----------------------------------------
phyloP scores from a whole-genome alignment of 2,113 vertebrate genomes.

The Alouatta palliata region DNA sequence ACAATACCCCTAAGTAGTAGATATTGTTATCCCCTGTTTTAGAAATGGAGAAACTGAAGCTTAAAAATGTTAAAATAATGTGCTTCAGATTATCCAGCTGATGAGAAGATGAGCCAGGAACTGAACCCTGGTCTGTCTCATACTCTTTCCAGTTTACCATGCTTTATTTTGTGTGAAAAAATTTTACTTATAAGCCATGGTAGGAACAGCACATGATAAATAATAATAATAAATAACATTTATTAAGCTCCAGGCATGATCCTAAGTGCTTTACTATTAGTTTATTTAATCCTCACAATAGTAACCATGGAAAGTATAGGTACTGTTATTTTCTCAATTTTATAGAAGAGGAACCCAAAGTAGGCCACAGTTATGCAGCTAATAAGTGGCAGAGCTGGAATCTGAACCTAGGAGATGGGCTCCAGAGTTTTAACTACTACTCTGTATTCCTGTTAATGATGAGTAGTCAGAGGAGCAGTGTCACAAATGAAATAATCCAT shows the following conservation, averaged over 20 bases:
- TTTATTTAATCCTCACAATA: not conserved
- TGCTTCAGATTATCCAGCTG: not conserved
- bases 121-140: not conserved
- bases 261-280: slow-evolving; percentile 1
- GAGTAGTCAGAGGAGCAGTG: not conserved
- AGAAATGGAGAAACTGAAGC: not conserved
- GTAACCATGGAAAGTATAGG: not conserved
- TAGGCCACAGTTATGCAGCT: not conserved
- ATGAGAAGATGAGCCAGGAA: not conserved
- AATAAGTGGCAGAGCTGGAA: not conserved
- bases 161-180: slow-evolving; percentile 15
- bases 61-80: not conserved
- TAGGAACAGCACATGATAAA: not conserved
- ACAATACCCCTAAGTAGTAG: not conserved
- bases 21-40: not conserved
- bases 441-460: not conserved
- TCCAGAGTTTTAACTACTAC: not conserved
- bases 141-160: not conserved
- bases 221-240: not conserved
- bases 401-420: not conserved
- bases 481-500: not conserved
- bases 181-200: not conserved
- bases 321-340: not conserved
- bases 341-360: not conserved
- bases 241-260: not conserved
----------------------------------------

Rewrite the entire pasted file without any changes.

phyloP scores from a whole-genome alignment of 2,113 vertebrate genomes.

The Alouatta palliata region DNA sequence ACAATACCCCTAAGTAGTAGATATTGTTATCCCCTGTTTTAGAAATGGAGAAACTGAAGCTTAAAAATGTTAAAATAATGTGCTTCAGATTATCCAGCTGATGAGAAGATGAGCCAGGAACTGAACCCTGGTCTGTCTCATACTCTTTCCAGTTTACCATGCTTTATTTTGTGTGAAAAAATTTTACTTATAAGCCATGGTAGGAACAGCACATGATAAATAATAATAATAAATAACATTTATTAAGCTCCAGGCATGATCCTAAGTGCTTTACTATTAGTTTATTTAATCCTCACAATAGTAACCATGGAAAGTATAGGTACTGTTATTTTCTCAATTTTATAGAAGAGGAACCCAAAGTAGGCCACAGTTATGCAGCTAATAAGTGGCAGAGCTGGAATCTGAACCTAGGAGATGGGCTCCAGAGTTTTAACTACTACTCTGTATTCCTGTTAATGATGAGTAGTCAGAGGAGCAGTGTCACAAATGAAATAATCCAT shows the following conservation, averaged over 20 bases:
- TTTATTTAATCCTCACAATA: not conserved
- TGCTTCAGATTATCCAGCTG: not conserved
- bases 121-140: not conserved
- bases 261-280: slow-evolving; percentile 1
- GAGTAGTCAGAGGAGCAGTG: not conserved
- AGAAATGGAGAAACTGAAGC: not conserved
- GTAACCATGGAAAGTATAGG: not conserved
- TAGGCCACAGTTATGCAGCT: not conserved
- ATGAGAAGATGAGCCAGGAA: not conserved
- AATAAGTGGCAGAGCTGGAA: not conserved
- bases 161-180: slow-evolving; percentile 15
- bases 61-80: not conserved
- TAGGAACAGCACATGATAAA: not conserved
- ACAATACCCCTAAGTAGTAG: not conserved
- bases 21-40: not conserved
- bases 441-460: not conserved
- TCCAGAGTTTTAACTACTAC: not conserved
- bases 141-160: not conserved
- bases 221-240: not conserved
- bases 401-420: not conserved
- bases 481-500: not conserved
- bases 181-200: not conserved
- bases 321-340: not conserved
- bases 341-360: not conserved
- bases 241-260: not conserved